The Sudanese government is refusing to allow U.N. peacekeepers in Darfur because it knows the U.N. troops would help hunt down war crimes suspects for the International Criminal Court, a top Sudanese opposition leader says.
Former prime minister Sadiq al-Mahdi said Khartoum was also hoping to resolve the conflict in Darfur on the military front by defeating the rebels.
The government's rejection of the U.N. peace force is "irrational and very insensitive to the humanitarian problem in Darfur," where 2.5 million people have become refugees and more than 200,000 have died in four years of fighting, al-Mahdi said in an interview with the Associated Press this week.
U.N. Secretary-General Ban Ki-moon is still waiting for Sudanese President Omar al-Bashir to reply to a Jan. 24 letter that put forward specific proposals for the deployment of 22,000 U.N. and African Union troops in Darfur, the vast western region of Sudan.
Al-Bashir has long rejected the deployment of U.N. troops as a "colonialist" attempt to subjugate Sudan.
Al-Mahdi dismissed that argument, saying Khartoum fears U.N. troops would help track down war crimes suspects sought by the International Criminal Court, based The Hague.
"The existence of U.N. troops will make it more possible to police (for) the ICC," he said.
Prosecutors at the ICC on Tuesday named a former Sudanese junior interior minister, Ahmed Mohammed Harun, as a suspect in war crimes in Darfur, saying he paid and recruited janjaweed militias responsible for murders, rapes and torture. They also named a janjaweed militia leader, Ali Mohammed Ali Abd-al-Rahman.
Al-Bashir's government is accused of unleashing the Arab janjaweed, blamed for widespread atrocities against ethnic African civilians in Darfur. Khartoum denies supporting the janjaweed, but al-Mahdi said the militia is "the irregular troops of the government."
"Atrocities have been committed and those who committed them have got to be brought to book," al-Mahdi said.
Al-Mahdi said the government was also rejecting the U.N. deployment because "they want to keep the military option open."
Al-Mahdi, whose government was toppled in a 1989 military coup led by al-Bashir, is known to have influence in Darfur. He leads the main faction of the Umma Party, which traditionally wins the plurality of votes in elections in Sudan. In the 1986 polls - the last to be considered free and fair - Umma swept Darfur by a landslide.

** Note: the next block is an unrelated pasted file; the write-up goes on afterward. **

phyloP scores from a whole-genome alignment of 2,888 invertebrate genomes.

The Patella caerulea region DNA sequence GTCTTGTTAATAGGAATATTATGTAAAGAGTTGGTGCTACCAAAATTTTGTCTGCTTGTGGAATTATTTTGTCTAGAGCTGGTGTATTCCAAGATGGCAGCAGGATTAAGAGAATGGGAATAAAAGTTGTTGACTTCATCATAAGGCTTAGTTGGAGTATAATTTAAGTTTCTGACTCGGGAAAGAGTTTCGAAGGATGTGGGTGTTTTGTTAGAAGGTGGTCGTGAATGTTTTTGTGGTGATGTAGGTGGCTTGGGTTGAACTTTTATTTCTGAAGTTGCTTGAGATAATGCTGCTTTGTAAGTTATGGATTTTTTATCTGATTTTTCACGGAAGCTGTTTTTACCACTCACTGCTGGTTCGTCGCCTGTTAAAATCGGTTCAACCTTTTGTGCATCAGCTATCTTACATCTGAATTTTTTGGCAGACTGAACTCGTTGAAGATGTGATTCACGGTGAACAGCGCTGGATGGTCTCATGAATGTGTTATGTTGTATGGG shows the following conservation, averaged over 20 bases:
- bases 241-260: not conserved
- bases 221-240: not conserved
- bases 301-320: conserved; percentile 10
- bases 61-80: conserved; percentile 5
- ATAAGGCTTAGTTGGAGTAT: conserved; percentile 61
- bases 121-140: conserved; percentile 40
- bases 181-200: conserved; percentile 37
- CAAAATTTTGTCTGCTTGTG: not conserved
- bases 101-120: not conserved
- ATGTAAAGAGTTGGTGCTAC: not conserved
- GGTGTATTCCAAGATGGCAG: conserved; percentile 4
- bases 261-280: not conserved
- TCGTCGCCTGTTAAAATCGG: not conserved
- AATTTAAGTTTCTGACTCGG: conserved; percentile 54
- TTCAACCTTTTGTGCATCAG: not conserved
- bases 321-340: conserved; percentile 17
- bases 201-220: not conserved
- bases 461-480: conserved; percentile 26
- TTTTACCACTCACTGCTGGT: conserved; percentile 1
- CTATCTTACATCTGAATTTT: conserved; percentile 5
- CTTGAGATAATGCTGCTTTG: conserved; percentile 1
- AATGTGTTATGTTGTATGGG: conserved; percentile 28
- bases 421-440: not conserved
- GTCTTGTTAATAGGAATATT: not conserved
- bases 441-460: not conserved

He is also the great grandson of the Mahdi, the 19th century nationalist who ousted Egyptian colonial forces under the British general Charles Gordon. Darfur played a major role in that rebellion and many of its tribal elders today revere Sadiq because of his illustrious ancestor.
Interviewed in his apartment in the Cairo suburb of Nasr City on Sunday, al-Mahdi said his party supports Darfur war crimes trials before the ICC and the deployment of U.N. peacekeepers in Darfur.
For peace to come in Darfur, the Khartoum-appointed governors of the three states of Darfur - North, South and West - had to be replaced because they implemented the counter-insurgency policies that led to the atrocities, al-Mahdi said.
"People now believe the present governors have blood on their hands," he said.
Earlier this month, al-Bashir warned that if the world were to deploy UN peacekeepers without Sudan's consent, they would receive "the lesson we taught you" in the 19th century - a reference to the Mahdi's victory, the AP reports.
Asked what he thought of al-Bashir exploiting his great grandfather, al-Mahdi replied it was a "gimmick."
"There is no comparison between now and the 19th century," he said. "The U.N. here is not contemplating conquering Sudan or conquering Darfur. It's there to help us with containing certain humanitarian problems."